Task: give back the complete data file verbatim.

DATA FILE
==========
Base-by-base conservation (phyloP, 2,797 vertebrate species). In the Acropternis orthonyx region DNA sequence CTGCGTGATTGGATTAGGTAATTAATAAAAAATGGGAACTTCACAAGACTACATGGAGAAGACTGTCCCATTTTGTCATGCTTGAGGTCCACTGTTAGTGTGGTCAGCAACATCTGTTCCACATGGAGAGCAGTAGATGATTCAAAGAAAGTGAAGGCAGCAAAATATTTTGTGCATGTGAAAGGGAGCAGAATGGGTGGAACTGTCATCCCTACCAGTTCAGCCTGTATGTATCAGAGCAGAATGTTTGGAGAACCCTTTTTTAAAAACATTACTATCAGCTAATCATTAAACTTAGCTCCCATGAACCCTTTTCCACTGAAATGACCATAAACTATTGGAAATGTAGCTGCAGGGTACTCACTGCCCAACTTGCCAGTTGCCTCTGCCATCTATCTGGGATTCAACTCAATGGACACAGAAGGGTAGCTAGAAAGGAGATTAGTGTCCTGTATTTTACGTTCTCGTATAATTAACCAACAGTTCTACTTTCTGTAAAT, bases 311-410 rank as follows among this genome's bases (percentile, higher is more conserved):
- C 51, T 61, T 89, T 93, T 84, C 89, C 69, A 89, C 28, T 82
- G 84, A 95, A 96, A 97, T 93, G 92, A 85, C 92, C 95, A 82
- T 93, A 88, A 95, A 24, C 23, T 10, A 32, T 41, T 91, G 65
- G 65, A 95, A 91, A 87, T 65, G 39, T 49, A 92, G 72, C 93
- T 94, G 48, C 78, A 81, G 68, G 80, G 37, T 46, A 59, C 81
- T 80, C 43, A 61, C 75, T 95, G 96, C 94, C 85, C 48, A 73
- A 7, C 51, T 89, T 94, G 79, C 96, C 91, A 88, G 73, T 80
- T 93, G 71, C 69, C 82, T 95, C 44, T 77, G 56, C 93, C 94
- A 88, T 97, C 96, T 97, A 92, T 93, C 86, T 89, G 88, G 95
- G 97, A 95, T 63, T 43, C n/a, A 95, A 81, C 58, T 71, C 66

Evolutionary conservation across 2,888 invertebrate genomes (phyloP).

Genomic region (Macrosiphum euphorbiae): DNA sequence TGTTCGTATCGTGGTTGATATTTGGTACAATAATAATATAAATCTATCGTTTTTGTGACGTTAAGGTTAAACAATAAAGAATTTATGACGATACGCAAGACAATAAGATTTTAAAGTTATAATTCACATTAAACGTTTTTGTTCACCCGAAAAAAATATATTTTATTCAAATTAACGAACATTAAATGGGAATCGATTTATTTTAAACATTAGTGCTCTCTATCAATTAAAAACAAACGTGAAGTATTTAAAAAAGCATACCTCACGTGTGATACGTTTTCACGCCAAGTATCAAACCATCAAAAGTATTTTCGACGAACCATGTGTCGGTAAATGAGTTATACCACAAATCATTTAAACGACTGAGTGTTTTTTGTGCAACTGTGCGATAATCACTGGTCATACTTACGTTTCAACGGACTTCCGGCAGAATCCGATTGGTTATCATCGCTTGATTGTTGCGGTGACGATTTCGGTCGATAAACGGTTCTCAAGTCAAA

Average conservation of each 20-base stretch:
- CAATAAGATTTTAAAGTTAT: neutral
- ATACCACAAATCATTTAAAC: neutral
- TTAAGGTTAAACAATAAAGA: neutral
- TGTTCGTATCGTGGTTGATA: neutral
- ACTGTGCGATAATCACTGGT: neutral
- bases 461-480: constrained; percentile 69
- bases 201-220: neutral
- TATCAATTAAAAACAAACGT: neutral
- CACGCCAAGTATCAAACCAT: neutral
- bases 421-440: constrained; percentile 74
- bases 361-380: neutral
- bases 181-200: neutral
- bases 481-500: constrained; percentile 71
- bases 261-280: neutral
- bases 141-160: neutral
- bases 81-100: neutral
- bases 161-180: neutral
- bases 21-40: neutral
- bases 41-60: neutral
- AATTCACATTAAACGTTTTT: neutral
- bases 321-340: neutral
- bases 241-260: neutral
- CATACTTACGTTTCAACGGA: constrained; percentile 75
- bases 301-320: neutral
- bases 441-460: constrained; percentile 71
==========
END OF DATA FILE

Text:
Base-by-base conservation (phyloP, 2,797 vertebrate species). In the Acropternis orthonyx region DNA sequence CTGCGTGATTGGATTAGGTAATTAATAAAAAATGGGAACTTCACAAGACTACATGGAGAAGACTGTCCCATTTTGTCATGCTTGAGGTCCACTGTTAGTGTGGTCAGCAACATCTGTTCCACATGGAGAGCAGTAGATGATTCAAAGAAAGTGAAGGCAGCAAAATATTTTGTGCATGTGAAAGGGAGCAGAATGGGTGGAACTGTCATCCCTACCAGTTCAGCCTGTATGTATCAGAGCAGAATGTTTGGAGAACCCTTTTTTAAAAACATTACTATCAGCTAATCATTAAACTTAGCTCCCATGAACCCTTTTCCACTGAAATGACCATAAACTATTGGAAATGTAGCTGCAGGGTACTCACTGCCCAACTTGCCAGTTGCCTCTGCCATCTATCTGGGATTCAACTCAATGGACACAGAAGGGTAGCTAGAAAGGAGATTAGTGTCCTGTATTTTACGTTCTCGTATAATTAACCAACAGTTCTACTTTCTGTAAAT, bases 311-410 rank as follows among this genome's bases (percentile, higher is more conserved):
- C 51, T 61, T 89, T 93, T 84, C 89, C 69, A 89, C 28, T 82
- G 84, A 95, A 96, A 97, T 93, G 92, A 85, C 92, C 95, A 82
- T 93, A 88, A 95, A 24, C 23, T 10, A 32, T 41, T 91, G 65
- G 65, A 95, A 91, A 87, T 65, G 39, T 49, A 92, G 72, C 93
- T 94, G 48, C 78, A 81, G 68, G 80, G 37, T 46, A 59, C 81
- T 80, C 43, A 61, C 75, T 95, G 96, C 94, C 85, C 48, A 73
- A 7, C 51, T 89, T 94, G 79, C 96, C 91, A 88, G 73, T 80
- T 93, G 71, C 69, C 82, T 95, C 44, T 77, G 56, C 93, C 94
- A 88, T 97, C 96, T 97, A 92, T 93, C 86, T 89, G 88, G 95
- G 97, A 95, T 63, T 43, C n/a, A 95, A 81, C 58, T 71, C 66

Evolutionary conservation across 2,888 invertebrate genomes (phyloP).

Genomic region (Macrosiphum euphorbiae): DNA sequence TGTTCGTATCGTGGTTGATATTTGGTACAATAATAATATAAATCTATCGTTTTTGTGACGTTAAGGTTAAACAATAAAGAATTTATGACGATACGCAAGACAATAAGATTTTAAAGTTATAATTCACATTAAACGTTTTTGTTCACCCGAAAAAAATATATTTTATTCAAATTAACGAACATTAAATGGGAATCGATTTATTTTAAACATTAGTGCTCTCTATCAATTAAAAACAAACGTGAAGTATTTAAAAAAGCATACCTCACGTGTGATACGTTTTCACGCCAAGTATCAAACCATCAAAAGTATTTTCGACGAACCATGTGTCGGTAAATGAGTTATACCACAAATCATTTAAACGACTGAGTGTTTTTTGTGCAACTGTGCGATAATCACTGGTCATACTTACGTTTCAACGGACTTCCGGCAGAATCCGATTGGTTATCATCGCTTGATTGTTGCGGTGACGATTTCGGTCGATAAACGGTTCTCAAGTCAAA

Average conservation of each 20-base stretch:
- CAATAAGATTTTAAAGTTAT: neutral
- ATACCACAAATCATTTAAAC: neutral
- TTAAGGTTAAACAATAAAGA: neutral
- TGTTCGTATCGTGGTTGATA: neutral
- ACTGTGCGATAATCACTGGT: neutral
- bases 461-480: constrained; percentile 69
- bases 201-220: neutral
- TATCAATTAAAAACAAACGT: neutral
- CACGCCAAGTATCAAACCAT: neutral
- bases 421-440: constrained; percentile 74
- bases 361-380: neutral
- bases 181-200: neutral
- bases 481-500: constrained; percentile 71
- bases 261-280: neutral
- bases 141-160: neutral
- bases 81-100: neutral
- bases 161-180: neutral
- bases 21-40: neutral
- bases 41-60: neutral
- AATTCACATTAAACGTTTTT: neutral
- bases 321-340: neutral
- bases 241-260: neutral
- CATACTTACGTTTCAACGGA: constrained; percentile 75
- bases 301-320: neutral
- bases 441-460: constrained; percentile 71